GRE has our own field and in house Geologist. They examine each mine, and determine actual potential. This potential is based on real history, onsite examinations and knowledge of the sites. This is to help you make a more educated decision about the mining claim you may wish to purchase. The gold and minerals are out there, and there is a lot of it. It’s just a matter of determining which mines are going to actually be able to produce. If you need more information, please feel free to contact our office and set an appointment to discuss your desired property with our geologists.
Bayhorse District

North of Sun Valley on highway on 93 west of the Salmon River a few miles is Bay Horse, a town that was almost a ghost town before it got started. Hopes for another gold mine to rival the mine at Leesburg faded quickly when only a small amount of gold was found. In the process, however, a rich vein of silver was discovered and Bay Horse had its start in the early 1870s. The most productive years were in the 80s and 90s. Operations continued until 1915 and then were shut down and the town abandoned. Today charcoal ovens that were used to make charcoal for the smelter and old buildings can be found along the dirt main street of BayHorse.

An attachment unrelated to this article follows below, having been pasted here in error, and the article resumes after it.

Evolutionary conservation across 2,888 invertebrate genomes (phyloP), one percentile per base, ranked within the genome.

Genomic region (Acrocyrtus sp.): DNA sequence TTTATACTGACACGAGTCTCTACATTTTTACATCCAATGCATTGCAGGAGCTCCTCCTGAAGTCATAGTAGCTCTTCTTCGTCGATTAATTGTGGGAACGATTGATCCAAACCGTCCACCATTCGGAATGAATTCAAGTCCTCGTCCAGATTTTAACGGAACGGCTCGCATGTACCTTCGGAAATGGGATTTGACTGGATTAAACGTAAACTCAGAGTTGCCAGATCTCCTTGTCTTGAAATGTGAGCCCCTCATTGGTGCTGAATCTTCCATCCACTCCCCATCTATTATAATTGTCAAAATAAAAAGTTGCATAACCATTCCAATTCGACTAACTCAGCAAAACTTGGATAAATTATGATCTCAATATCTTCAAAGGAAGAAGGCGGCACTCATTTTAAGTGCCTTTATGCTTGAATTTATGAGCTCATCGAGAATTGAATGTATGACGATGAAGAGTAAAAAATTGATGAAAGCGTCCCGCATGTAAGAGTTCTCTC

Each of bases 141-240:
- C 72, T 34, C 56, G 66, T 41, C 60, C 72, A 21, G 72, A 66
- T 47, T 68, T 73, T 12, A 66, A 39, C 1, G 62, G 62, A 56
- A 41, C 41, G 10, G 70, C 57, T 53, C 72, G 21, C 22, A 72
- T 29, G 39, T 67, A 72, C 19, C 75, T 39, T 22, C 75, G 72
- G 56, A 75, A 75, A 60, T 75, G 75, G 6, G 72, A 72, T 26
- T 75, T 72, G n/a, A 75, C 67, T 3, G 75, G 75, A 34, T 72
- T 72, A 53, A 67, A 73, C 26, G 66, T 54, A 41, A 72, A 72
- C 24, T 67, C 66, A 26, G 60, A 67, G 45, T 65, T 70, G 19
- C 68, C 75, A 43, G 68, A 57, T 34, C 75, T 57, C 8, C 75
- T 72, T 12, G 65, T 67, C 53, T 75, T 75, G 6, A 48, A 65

Bayhorse got its start 1864 when a few small gold veins were found and a small camp began. Though there are several tales of how the settlement came by its name, the most popular is when area prospectors met a miner who had been digging between Clayton and Challis with the help of two bay horses. The man told the others that he had discovered rich mining opportunities up a steep canyon on the north side of the Salmon River. Because the other prospectors couldn’t remember the man’s name, they simply referred to him as the “man with the bay horses” and the name stuck.